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Translating ASCO Data Into Clinical Practice for Patients with Lymphoma
Montvale, New Jersey
Hodgkin Lymphoma, Non-Hodgkin Lymphoma
Hospital and Institutional Affiliations
Regional Care Network Medical Site Director, MSK Bergen, Montvale, New Jersey
What is your strategy for communicating with patients about the general efficacy of drugs that exist to treat classical Hodgkin lymphoma?
Conversations with patients with a diagnosis of classical Hodgkin lymphoma always include discussions of the available treatments ― which includes both the effectiveness as well as the potential risks. It is important to contextualize the likelihood of success of the approaches being discussed; this can be done in terms of likelihoods, in terms of expectations, or in terms of best-worst-most-likely outcomes. An example of a discussion with a patient in terms of likelihoods would be something to the effect of: “In a room of 10 people with disease like yours, if they were to receive this treatment, 7 or 8 of them would be cured; of the other 2 or 3, we would expect 1 or 2 of them to be cured with a second course of treatment, and we would only expect maybe 1 of the 10 of you to die from complications of Hodgkin lymphoma over the next 10 years.” An example of a discussion around expectations is as follows: “When we describe the side effects of treatments, we can divide them up into those that everyone experiences, those that many will experience, and those that are rare, but still important to understand.” Lastly, an example of a discussion in terms of best-worst-most-likely is: “If we were to give this treatment, the best case scenario is that you could be in remission for many years or perhaps even cured; the worst case scenario is that the treatment would not work to shrink your lymphoma or that you might even have bad side-effects from the treatment; the most likely scenario is that the treatment will work, but that it will only keep your lymphoma in remission for a few years.”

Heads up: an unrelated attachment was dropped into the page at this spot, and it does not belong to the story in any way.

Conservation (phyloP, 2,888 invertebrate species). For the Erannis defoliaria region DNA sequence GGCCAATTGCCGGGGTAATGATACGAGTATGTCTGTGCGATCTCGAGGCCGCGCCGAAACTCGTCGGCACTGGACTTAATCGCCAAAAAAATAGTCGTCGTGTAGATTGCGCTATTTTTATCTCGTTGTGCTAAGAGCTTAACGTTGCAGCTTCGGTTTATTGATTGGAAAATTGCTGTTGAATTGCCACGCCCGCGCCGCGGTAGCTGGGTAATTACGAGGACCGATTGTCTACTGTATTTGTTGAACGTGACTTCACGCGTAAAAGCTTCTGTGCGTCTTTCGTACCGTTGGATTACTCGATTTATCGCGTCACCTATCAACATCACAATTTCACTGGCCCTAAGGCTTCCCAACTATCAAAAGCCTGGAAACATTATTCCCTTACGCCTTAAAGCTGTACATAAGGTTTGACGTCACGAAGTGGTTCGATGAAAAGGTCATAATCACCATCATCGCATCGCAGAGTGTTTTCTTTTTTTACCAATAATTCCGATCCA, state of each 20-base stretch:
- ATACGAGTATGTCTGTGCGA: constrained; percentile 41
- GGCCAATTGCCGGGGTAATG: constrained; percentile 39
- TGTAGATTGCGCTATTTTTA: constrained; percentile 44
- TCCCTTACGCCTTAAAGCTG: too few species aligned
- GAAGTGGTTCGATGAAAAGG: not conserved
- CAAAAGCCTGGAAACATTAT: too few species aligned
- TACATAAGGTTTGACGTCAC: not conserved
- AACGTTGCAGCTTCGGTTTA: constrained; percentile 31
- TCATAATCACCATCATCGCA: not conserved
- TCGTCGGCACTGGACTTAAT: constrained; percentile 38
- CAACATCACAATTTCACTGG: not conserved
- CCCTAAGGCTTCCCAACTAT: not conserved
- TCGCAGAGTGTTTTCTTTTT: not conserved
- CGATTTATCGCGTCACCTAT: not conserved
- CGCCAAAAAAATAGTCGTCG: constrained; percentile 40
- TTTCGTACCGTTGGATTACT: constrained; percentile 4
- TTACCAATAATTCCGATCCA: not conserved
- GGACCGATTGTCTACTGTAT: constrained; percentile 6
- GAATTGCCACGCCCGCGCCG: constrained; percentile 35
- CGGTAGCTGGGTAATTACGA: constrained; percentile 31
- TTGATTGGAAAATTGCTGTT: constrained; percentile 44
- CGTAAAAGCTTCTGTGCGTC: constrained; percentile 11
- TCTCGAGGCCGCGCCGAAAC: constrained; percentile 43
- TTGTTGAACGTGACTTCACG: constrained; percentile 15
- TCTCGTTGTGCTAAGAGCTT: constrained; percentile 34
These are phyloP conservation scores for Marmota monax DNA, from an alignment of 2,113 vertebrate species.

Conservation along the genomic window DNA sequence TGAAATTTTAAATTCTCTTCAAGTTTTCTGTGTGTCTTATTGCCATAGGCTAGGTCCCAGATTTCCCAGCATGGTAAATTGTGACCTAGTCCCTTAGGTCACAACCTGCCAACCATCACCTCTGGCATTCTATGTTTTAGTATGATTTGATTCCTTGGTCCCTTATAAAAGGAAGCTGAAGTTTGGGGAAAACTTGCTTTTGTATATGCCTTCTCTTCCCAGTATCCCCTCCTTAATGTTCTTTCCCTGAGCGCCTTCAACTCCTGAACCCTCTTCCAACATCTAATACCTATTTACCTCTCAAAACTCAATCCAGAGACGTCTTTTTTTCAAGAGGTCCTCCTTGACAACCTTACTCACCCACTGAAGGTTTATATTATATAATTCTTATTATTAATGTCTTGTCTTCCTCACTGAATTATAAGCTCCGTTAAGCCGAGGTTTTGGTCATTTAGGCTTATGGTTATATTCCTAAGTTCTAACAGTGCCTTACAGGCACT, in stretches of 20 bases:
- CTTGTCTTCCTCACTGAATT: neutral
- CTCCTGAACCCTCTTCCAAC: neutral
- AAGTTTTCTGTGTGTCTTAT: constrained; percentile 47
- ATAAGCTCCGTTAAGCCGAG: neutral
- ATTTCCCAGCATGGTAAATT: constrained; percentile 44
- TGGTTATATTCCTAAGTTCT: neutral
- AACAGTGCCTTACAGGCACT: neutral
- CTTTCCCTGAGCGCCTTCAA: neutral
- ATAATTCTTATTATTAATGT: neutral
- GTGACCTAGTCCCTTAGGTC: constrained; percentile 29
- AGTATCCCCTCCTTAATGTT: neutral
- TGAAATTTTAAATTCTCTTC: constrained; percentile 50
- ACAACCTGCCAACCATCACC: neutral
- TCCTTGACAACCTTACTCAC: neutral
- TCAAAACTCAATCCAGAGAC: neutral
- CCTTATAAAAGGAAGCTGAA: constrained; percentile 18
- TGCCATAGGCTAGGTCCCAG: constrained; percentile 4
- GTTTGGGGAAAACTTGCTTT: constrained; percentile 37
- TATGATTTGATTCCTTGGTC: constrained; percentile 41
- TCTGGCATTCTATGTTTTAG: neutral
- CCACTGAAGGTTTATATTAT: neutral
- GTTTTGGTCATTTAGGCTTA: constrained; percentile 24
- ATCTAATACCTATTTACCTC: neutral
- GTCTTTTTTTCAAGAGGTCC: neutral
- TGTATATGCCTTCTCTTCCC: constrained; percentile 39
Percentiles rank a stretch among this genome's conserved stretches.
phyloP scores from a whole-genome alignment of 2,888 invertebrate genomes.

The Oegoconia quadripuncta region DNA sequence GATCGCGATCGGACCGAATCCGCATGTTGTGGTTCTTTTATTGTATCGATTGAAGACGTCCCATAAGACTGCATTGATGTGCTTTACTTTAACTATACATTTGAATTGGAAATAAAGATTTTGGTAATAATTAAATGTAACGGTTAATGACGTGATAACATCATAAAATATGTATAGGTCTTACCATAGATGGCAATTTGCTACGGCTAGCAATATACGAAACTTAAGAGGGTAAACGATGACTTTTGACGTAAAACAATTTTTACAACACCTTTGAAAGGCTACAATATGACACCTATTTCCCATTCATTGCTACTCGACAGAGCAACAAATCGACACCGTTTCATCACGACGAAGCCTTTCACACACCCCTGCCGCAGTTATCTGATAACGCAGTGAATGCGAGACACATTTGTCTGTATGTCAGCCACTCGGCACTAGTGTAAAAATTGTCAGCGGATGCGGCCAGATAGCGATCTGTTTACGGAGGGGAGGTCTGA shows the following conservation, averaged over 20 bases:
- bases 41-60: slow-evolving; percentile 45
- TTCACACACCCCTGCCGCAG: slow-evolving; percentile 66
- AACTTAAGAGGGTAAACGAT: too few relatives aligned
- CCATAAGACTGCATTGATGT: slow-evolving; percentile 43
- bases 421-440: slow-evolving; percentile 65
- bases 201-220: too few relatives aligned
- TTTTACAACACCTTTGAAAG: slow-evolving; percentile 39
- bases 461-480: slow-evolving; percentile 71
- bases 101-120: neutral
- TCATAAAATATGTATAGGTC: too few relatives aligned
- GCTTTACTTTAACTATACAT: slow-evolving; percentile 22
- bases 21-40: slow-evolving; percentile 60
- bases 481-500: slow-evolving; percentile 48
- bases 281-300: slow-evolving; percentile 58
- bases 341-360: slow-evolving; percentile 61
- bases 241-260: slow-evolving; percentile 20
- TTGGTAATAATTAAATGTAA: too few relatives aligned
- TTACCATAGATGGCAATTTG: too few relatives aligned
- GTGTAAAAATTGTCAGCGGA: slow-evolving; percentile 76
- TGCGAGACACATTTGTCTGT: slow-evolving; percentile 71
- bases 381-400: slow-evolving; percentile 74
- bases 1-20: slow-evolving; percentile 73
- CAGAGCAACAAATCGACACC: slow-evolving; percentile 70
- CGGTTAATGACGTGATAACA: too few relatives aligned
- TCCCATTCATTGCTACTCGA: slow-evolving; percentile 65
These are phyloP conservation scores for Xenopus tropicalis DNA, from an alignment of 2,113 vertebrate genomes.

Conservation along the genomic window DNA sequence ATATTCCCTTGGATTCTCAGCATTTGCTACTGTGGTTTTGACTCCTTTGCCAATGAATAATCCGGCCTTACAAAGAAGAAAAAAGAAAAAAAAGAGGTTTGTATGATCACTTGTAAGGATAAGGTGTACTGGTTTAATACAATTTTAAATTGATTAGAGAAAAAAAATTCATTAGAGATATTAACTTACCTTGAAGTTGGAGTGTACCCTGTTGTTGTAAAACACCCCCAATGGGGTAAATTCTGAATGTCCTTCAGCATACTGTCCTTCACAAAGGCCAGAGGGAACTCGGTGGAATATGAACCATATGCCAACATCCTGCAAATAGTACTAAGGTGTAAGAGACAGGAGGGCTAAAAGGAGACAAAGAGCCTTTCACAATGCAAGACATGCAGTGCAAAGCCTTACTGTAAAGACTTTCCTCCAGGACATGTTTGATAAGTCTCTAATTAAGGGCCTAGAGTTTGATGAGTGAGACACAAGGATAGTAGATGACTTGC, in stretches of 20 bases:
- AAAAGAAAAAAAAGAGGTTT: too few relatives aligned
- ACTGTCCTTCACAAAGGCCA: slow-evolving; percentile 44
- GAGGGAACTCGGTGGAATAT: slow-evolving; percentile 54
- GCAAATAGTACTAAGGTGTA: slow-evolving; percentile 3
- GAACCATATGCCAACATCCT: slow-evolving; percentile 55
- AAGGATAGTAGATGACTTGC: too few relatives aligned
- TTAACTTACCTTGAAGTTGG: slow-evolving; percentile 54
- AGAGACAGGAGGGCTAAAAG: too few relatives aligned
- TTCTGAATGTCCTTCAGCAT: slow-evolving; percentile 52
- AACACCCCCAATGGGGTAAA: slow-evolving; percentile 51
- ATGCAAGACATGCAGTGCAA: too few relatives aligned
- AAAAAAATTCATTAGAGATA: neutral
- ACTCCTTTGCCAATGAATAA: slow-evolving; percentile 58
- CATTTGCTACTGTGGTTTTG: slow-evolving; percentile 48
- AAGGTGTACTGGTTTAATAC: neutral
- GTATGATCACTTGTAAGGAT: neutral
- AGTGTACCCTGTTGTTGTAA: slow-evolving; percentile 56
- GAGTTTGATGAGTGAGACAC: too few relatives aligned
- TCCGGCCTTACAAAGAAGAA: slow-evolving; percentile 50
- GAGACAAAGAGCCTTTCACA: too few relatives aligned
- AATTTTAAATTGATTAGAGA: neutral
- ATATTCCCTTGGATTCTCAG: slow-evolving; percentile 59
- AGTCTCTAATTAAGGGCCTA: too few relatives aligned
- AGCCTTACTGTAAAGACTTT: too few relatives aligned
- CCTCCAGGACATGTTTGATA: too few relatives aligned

Please explain how cell-free DNA (cfDNA) and/or circulating tumor (ctDNA) can be used to detect mutations in classical Hodgkin lymphoma. From your perspective, how far along is the science in this field for lymphoma, and is further research needed?
Techniques to analyze cell-free and circulating tumor DNA are rapidly evolving and being developed as techniques to predict or evaluate response to treatment, identify relapse, even guide decision-making on duration or intensity of treatment. This is more challenging in Hodgkin lymphoma, in which relatively fewer cancer cells are present, in fact, even in large lymph node masses caused by the lymphoma, relatively few cancer cells are present. This said, we are making strides in using these advanced technologies in managing Hodgkin lymphoma, both at Memorial Sloan Kettering Cancer Center and around the world. However, far more work is needed before these techniques can be used as part of the routine management of Hodgkin lymphoma.
What are the most promising trials in classical Hodgkin lymphoma that are under way? Are there areas in which you feel more research should be directed?